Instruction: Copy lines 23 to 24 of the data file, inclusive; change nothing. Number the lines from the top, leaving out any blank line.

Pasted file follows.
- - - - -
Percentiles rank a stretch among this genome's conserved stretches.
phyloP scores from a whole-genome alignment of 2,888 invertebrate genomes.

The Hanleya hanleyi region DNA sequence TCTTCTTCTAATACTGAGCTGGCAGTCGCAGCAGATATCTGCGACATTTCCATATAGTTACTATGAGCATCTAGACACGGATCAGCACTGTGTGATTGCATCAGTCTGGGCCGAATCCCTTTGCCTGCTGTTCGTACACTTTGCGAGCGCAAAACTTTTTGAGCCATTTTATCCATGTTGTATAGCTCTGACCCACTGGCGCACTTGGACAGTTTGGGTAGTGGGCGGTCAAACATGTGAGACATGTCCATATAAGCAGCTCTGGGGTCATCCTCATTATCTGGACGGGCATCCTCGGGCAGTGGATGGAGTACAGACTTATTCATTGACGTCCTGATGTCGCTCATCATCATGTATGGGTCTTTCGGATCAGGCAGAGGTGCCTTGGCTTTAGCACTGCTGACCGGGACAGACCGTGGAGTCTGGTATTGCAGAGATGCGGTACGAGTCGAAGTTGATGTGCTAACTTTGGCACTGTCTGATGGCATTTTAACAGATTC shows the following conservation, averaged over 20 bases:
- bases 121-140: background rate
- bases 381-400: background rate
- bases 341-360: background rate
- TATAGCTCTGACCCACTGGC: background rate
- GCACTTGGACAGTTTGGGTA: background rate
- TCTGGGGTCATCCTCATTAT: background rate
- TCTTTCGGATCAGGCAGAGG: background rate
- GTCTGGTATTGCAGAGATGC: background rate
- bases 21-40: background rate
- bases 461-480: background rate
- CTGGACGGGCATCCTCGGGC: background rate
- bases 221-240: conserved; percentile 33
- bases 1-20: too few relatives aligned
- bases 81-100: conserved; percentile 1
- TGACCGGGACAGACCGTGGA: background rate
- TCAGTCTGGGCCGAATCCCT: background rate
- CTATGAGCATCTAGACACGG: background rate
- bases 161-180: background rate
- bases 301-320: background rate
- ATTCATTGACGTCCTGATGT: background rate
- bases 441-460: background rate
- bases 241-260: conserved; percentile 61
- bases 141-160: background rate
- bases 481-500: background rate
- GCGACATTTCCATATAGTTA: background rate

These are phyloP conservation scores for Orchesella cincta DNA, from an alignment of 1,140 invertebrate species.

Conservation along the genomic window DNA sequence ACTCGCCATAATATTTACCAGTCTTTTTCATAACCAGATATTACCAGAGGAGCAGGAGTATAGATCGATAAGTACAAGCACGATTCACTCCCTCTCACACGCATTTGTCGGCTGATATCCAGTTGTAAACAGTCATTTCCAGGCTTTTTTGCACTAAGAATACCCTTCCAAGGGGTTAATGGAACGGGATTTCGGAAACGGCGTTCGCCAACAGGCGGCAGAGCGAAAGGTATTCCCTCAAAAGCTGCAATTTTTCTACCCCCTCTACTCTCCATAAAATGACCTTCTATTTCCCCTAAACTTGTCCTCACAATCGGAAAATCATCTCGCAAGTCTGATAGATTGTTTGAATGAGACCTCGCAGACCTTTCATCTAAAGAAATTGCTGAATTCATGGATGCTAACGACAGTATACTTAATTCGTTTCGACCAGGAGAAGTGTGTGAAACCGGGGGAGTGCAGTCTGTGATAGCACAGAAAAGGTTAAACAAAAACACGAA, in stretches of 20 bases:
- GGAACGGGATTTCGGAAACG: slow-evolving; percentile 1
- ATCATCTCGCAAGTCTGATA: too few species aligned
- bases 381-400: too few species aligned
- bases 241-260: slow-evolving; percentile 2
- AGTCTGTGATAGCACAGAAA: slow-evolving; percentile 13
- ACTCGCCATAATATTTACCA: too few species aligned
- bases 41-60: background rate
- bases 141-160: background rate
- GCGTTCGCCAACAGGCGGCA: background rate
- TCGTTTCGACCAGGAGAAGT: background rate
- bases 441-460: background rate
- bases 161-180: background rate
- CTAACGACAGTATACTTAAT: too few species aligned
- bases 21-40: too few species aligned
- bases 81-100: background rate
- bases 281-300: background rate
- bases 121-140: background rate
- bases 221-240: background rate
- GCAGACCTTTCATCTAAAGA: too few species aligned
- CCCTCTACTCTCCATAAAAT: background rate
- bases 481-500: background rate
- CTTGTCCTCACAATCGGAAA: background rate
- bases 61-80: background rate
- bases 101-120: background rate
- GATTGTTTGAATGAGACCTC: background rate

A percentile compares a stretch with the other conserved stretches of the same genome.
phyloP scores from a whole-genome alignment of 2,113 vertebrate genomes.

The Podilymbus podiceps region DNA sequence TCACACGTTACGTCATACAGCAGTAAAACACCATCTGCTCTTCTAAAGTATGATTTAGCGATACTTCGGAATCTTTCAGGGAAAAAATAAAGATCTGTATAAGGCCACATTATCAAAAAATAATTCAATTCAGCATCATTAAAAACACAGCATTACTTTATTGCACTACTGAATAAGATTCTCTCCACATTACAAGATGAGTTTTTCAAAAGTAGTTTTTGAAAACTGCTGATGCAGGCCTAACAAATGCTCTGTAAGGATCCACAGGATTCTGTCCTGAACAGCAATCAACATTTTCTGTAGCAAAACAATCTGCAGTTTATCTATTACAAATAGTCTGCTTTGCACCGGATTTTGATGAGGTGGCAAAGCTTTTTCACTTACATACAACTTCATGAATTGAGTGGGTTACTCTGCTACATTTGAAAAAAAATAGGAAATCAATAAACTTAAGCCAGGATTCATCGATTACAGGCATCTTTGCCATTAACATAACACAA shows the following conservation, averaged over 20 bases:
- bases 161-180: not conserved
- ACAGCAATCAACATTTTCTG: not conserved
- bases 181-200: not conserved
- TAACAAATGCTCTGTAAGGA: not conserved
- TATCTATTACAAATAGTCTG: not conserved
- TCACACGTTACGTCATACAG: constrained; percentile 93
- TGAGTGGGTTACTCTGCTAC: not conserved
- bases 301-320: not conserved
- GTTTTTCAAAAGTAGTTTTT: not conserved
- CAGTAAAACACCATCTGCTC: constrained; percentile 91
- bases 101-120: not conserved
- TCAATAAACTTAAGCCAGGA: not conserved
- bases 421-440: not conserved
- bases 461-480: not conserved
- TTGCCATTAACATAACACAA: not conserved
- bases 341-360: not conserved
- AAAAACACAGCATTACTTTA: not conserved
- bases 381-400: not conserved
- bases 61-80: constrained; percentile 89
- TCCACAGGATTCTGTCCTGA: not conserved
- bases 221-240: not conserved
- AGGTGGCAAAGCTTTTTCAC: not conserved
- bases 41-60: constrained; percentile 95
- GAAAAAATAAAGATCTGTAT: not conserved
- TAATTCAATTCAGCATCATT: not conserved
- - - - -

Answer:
- ATTCATTGACGTCCTGATGT: background rate
- bases 441-460: background rate